Baleron had had nearly fourteen spins to come to terms with the situation, and now he could help Safferon through it. Now he could truly make her a part of his plan because she knew everything.
From the day he looked into Safferon’s eyes for the first time, he had made up his mind to prepare for the worst, and he set to work.
Baleron had used the wealth he had amassed over the years to buy what would be needed by a small colony to survive underground in what would be an endless winter. He purchased an abandoned calficite mine outside the capital. Its depth would provide shelter from the harsh elements above. They would even be able to harvest energy from the planet’s molten core for many activities. The colony would need lights to grow plants. He amassed seeds from all over the planet.
He purchased surplus medical equipment and massive amounts of raw materials of every chemical variety.
He bought not only drugs and equipment, but the supplies necessary to make more of everything.
The first time Safferon had seen the Bunker, she was awestruck. She wondered how he had found the time to do all of this work. It was simple: he hardly slept anymore. He would sleep forever soon.
Now, the hard part of the operation was approaching. The Bunker, as they had nicknamed it, needed to be filled with people capable of sustaining life until the system’s movement brought the light of Clareon back to their side of the world, providing a temporary thaw.
Calling it the Secret Survival Society, or S3 for short, had been Safferon’s idea. She reasoned that people liked having secrets, and they liked being a part of something special that set them apart from something else, and so this would make the perfect name.
Safferon always made the approach to a prospective member. Baleron had been discredited, and people had stopped listening to his predictions of doom years ago, but a sprite with a curious and clever question always got people’s attention. She would start with flattery and curiosity seeming to genuinely want to know about something. She would build a rapport with them over time. Finally, after dozens of interactions she would ask them if they wanted to join her secret society. She made it seem like a game, and she was so delightful that she always got her targets to play along.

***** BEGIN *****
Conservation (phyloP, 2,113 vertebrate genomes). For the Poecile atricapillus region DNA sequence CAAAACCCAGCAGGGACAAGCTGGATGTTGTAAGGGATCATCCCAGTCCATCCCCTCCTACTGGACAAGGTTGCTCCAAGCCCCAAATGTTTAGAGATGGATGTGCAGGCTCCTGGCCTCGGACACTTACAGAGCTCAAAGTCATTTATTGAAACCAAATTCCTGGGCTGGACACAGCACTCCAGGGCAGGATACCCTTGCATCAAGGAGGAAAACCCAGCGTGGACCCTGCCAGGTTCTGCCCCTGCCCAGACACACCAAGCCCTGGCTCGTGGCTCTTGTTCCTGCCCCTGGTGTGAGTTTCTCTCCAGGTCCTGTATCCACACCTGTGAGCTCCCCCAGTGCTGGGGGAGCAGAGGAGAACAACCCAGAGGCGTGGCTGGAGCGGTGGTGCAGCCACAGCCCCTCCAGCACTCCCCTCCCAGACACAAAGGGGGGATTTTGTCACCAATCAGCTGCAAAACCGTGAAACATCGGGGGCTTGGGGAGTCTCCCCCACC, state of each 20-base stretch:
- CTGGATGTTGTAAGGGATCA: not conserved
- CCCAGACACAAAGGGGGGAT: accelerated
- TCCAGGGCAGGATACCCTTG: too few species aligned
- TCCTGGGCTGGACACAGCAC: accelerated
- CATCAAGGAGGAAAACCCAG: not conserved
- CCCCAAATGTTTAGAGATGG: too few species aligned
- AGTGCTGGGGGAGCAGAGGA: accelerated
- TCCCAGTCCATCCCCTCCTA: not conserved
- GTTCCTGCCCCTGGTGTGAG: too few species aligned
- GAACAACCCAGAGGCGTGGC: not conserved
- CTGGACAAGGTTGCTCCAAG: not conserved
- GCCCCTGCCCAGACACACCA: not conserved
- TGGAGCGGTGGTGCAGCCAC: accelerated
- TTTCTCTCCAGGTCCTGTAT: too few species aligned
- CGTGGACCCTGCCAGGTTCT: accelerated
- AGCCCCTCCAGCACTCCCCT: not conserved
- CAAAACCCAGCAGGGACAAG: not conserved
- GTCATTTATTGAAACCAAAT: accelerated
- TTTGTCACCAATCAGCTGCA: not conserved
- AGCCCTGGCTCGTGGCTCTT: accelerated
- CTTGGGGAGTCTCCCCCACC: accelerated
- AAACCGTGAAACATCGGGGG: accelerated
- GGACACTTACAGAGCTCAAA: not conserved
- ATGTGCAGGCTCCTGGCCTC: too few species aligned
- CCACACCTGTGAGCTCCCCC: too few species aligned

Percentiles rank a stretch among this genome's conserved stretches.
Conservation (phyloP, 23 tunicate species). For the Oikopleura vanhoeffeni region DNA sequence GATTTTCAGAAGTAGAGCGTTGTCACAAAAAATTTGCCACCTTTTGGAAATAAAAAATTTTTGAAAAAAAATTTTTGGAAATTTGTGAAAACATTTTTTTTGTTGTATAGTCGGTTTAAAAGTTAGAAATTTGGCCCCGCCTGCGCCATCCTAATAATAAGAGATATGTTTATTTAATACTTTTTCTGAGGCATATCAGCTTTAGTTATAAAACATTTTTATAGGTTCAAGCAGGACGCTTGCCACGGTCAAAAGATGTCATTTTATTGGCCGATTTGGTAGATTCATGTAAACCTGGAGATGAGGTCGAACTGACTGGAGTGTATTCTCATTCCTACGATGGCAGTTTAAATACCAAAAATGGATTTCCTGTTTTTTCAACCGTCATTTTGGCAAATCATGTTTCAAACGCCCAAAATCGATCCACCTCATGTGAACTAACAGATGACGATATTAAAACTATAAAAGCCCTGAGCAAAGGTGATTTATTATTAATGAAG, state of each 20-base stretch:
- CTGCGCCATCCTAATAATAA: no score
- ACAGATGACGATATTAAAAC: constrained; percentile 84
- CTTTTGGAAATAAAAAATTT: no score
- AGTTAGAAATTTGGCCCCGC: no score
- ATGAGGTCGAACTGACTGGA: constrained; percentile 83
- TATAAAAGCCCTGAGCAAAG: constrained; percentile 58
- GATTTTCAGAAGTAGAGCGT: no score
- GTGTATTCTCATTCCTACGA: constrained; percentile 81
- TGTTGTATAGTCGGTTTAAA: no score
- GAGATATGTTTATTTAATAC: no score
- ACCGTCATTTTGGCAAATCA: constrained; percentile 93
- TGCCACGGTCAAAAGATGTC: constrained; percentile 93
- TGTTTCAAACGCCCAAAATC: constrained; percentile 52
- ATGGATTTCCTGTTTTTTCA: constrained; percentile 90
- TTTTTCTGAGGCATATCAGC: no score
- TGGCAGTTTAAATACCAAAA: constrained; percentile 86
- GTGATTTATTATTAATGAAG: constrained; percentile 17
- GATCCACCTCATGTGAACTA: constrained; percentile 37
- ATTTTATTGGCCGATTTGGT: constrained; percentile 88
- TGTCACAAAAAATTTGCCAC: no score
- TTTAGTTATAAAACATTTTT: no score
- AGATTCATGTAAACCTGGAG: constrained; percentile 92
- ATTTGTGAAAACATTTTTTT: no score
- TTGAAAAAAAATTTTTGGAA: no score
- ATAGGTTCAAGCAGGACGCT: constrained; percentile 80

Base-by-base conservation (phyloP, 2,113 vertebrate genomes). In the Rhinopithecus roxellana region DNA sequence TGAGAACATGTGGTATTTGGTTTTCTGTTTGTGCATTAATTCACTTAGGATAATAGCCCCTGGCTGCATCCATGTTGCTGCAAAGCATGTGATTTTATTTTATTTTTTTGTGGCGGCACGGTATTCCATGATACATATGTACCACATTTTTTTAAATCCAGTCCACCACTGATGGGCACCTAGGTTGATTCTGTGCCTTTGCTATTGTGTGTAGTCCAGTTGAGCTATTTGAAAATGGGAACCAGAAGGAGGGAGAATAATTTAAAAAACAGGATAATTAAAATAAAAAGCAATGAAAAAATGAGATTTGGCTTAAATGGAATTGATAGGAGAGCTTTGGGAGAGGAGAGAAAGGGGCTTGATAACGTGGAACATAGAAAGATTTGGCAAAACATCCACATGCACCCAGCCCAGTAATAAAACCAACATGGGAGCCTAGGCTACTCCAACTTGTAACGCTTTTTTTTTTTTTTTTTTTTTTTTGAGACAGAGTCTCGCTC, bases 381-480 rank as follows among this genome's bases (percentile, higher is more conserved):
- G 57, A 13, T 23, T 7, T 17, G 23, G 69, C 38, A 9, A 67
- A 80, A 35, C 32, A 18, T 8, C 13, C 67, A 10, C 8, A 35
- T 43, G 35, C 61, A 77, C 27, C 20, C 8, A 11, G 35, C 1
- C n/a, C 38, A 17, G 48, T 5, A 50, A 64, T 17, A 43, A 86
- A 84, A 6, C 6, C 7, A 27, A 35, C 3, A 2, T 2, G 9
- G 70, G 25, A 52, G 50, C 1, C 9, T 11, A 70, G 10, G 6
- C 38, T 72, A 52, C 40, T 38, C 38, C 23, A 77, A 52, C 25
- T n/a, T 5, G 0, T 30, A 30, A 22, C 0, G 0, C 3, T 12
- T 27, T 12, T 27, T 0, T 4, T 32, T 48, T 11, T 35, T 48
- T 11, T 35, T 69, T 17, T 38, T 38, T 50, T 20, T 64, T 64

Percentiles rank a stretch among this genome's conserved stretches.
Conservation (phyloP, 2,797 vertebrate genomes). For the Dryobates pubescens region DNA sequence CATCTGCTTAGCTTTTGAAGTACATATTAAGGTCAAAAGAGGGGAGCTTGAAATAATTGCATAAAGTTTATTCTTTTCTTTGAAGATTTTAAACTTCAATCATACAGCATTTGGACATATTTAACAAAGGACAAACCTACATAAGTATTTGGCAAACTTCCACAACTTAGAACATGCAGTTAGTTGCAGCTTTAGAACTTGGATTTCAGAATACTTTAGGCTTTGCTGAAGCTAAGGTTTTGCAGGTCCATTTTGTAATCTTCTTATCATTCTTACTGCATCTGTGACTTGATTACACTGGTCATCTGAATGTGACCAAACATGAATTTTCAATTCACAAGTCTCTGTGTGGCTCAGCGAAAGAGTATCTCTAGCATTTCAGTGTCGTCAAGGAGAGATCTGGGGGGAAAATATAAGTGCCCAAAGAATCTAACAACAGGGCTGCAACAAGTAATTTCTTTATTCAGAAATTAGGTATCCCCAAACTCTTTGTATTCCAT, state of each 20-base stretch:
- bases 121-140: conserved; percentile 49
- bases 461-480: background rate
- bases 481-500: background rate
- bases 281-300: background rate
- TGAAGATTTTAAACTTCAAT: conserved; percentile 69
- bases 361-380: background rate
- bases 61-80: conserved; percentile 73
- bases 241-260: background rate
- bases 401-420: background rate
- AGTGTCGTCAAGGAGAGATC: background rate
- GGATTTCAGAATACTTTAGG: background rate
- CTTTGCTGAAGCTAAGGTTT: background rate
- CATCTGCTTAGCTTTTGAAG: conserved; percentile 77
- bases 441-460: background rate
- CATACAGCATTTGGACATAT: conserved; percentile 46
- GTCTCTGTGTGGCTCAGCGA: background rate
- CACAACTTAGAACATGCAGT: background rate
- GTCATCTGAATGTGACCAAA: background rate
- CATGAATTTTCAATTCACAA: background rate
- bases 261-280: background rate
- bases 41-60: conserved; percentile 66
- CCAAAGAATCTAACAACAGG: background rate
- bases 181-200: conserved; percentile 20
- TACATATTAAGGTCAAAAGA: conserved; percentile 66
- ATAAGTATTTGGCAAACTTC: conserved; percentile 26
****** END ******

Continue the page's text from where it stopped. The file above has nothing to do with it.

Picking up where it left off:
Each invitee got a card that read: “You have been invited to a very special secret society. The enclosed box contains a device that will be activated in the event you ever experience a great catastrophe and are in need of assistance. You are not to open the box until this time.”
She knew full well that everybody would open the box immediately. In fact, she was counting on it.
Inside the box was indeed a device, but it didn’t look quite like what they expected. It looked like an award, a shiny gold spire with their name on it proclaiming them “An extremely gifted individual.”
There wasn’t anybody who wouldn’t immediately put it someplace prominent.
Vanity, Safferon, explained to her great-sire, was the sure way into anyone’s heart.
Baleron thought about his own office full of awards, many now rescinded but hanging on his wall nonetheless, and he didn’t disagree with her.
Each award was embedded with a hidden display and camera. All of her own design.
Baleron had, in fact, put her in charge of the entire selection process, offering her guidance along the way in things to consider, but the ultimate selection process had been entirely her own.
That had been roughly two hundred spins ago.
Today was Safferon’s birthday.
It was also the start of the Eclipse.
Every 70 rotations, give or take, the giant iron planet Dalpheon would pass between Baleron and their own planet, casting a tremendous shadow. This Eclipse would normally last two weeks, during which a series of festivities and cold sports would take place all over the city.
Safferon and her great-sire knew this time would be different.
The impact of another giant iron planetoid into Dalpheon had changed the dance in their heavens. Dalpheon was now plunging toward Baleron instead of spinning around it. The trajectory of the planet as it hurtled toward its final doom would now forever block Baleron’s dim light from reaching their world.
This was the Calamity.
It would lead to a deep freeze on their side of the planet, and a corresponding, although not fatal, drop in temperatures on the other side of the planet. In 183 rotations, the other side of the planet, the one inhabited by the Purels, would switch places. But rather than warming their own side up, it would merely plunge the other side of the planet into a deep freeze as well, a cold from which nothing on the planet would long survive. None of that really even mattered, though, for in a few hundred more rotations after that, the iron core of Dalpheon itself would impact Baleron and cause an explosion that would immediately incinerate all life on their planet. A long, long cold followed by an instantaneous nova that would decimate everything.